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Wednesday, November 4, 2009


Less a warm family holiday film and more of a "mi familia loca" soap opera, NOTHING LIKE THE HOLIDAYS (2008) takes its time finally gathering up all the strings of its plot and weaving them into a mildly interesting variation of a familiar story, this time involving a Puerto Rican brood in Chicago.

The dysfunctional Rodriguez family contains enough drama for at least a whole season of primetime TV (including a Christmas special). Freddy Rodriguez ("El Wray" of PLANET TERROR) is returning Iraq war vet Jesse, haunted by guilt because he survived an explosion that killed his friend and unwilling to take over the family business as expected. Another GRINDHOUSE alumnus, Vanessa Ferlito (DEATH PROOF), is his actress sister Roxanna who hides the fact that she isn't the big star everyone thinks she is. With his usual manic energy, John Leguizamo plays Mo, the white-collar businessman brother whose Caucasian wife, Sarah (Debra Messing), also a biz whiz, is happy to let her biological clock tick away as her in-laws pray for grandchildren.

Of course, various romantic dramas are explored--Jesse yearns to get back with his ex-girlfriend Marissa (Melonie Diaz), who's involved with someone else, while Roxanna considers getting serious with family friend Ozzy (Jay Hernandez) but worries about his murderous vendetta against the neighborhood guy (Manny Perez) who killed his brother. All of this, however, takes a back seat to the bombshell that gets dropped on all of their heads during a big family dinner--namely, the sudden announcement by mother Anna (Elizabeth Peña) that she's divorcing their father Edy (Alfred Molina) after 36 years of marriage because she suspects him of cheating on her.

Until that moment, I kept wondering what direction NOTHING LIKE THE HOLIDAYS was going to take. It wasn't funny enough to be a comedy, although it does manage to be fairly amusing at times. I like this exchange between father Edy and war veteran son Jesse:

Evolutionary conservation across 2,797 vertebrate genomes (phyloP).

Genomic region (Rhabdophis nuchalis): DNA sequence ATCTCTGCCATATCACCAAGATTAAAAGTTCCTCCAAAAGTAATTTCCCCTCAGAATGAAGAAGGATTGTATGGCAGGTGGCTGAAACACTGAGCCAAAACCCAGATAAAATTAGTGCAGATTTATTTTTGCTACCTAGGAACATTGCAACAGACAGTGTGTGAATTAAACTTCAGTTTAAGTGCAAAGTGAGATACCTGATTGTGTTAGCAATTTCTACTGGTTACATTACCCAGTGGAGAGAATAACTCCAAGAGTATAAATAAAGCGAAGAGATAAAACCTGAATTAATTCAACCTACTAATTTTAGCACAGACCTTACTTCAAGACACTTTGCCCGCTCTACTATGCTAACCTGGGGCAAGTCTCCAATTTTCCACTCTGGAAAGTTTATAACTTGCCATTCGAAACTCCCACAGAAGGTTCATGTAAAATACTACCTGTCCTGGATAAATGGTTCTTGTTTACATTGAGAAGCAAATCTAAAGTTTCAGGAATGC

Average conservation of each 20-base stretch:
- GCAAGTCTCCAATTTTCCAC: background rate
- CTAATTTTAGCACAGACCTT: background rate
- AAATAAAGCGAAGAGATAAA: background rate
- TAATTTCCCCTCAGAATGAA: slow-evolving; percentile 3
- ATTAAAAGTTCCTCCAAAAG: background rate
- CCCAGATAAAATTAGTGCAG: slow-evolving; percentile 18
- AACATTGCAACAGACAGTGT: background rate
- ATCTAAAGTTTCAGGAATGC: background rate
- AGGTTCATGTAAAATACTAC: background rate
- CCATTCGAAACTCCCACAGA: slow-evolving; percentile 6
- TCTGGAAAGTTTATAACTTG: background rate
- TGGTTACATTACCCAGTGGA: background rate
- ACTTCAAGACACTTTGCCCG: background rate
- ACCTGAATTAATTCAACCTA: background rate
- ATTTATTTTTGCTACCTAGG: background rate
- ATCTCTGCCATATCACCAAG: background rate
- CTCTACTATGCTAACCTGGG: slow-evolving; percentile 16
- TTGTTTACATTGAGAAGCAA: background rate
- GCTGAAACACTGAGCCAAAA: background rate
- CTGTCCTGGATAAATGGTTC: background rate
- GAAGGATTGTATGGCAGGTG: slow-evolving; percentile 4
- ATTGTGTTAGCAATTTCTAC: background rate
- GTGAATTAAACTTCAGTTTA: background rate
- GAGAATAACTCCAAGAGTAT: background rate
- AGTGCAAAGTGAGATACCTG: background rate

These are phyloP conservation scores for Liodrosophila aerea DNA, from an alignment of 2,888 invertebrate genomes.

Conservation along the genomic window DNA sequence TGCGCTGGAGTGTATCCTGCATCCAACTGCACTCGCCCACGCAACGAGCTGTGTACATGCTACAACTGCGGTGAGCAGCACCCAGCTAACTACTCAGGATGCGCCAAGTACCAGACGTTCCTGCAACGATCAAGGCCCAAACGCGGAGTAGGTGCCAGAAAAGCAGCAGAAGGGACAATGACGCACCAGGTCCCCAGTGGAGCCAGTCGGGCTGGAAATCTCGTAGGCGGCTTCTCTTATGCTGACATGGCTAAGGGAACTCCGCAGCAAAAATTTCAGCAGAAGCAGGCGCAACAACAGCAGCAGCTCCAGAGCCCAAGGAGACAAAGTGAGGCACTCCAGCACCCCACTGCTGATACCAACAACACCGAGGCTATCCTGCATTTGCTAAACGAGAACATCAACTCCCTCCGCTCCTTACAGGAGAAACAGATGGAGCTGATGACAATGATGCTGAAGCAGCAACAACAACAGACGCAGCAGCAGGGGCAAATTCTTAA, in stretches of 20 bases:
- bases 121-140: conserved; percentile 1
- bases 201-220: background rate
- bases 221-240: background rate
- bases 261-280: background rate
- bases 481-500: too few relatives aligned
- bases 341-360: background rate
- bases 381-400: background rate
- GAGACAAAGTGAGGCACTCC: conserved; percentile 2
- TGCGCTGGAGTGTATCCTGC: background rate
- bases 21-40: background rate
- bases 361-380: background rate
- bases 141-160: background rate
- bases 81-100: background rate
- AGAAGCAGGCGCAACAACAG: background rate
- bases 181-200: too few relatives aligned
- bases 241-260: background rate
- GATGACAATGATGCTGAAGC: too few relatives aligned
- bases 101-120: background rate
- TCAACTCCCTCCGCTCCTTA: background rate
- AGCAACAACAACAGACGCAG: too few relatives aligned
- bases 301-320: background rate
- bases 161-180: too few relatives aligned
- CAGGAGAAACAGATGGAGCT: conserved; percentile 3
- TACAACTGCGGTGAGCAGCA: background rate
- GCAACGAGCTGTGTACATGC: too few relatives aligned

"We know you've been through a lot. Your mother and me, we rented 'Coming Home.'"
"I'm surprised you didn't rent 'Taxi Driver.'"
"Yeah, we rented that, too."

Luis Guzmán certainly does his obnoxious best to comedy things up as nephew Johnny, and it's fun seeing Leguizamo play a more conservative and vaguely nerdy character. The various dramatic elements also aren't all that engaging at first, and need time to percolate before yielding much interest. As a warm and fuzzy family Christmas story, it's barely there. But Mama Rodriguez' divorce decree throws the switch on what makes the rest of it work--now everyone's worried about not only their present concerns, but the fact that this will likely be their last Christmas together as a family.

There's a good running gag about the menfolk trying in vain to cut down a big, gnarly tree in the front yard which refuses to budge, which is probably symbolic of something if you think about it long enough. Rodríguez, Ferlito, and Leguizamo get some nice chemistry going in some of their scenes together. I could do without the pandering "white people" cracks, and it's troubling to see members of the family openly insult Sarah to her face in Spanish or refer to her as "Barbie Doll", especially when she's making an awkward effort to fit in. Her character, however, gains unexpected depth when she later becomes an ally to Edy after he reveals a crucial secret to her.

The film is at its best when Molina and Peña are on the screen. Alfred Molina can convey great warmth, as is evident even in his early scenes in SPIDERMAN 2, and his performance here is the emotional heart of the whole story. Elizabeth Peña, likewise, lends a realism and maturity to her role with seemingly little effort. Among the rest of the cast, the standout for me is Freddy Rodríguez in a sensitive and soulful performance that provides interesting counterpoint to his bombastic hero "El Wray" in PLANET TERROR.

The Anchor Bay DVD is in 2.35:1 anamorphic widescreen with Dolby Surround 5.1 and Spanish mono. English and Spanish subtitles are available. Extras include a commentary with director Alfredo De Villa, producer Robert Teitel, and Freddy Rodríguez, about fifteen minutes of bloopers, a trailer, and a cast reunion featurette (minus Molina and Leguizamo).

As a comedy-drama about the importance of family, friends, and lovers, and a celebration of Puerto Rican culture, NOTHING LIKE THE HOLIDAYS comes together in its second half with a pretty satisfying payoff. Not looking for it to become a Christmas tradition, though.

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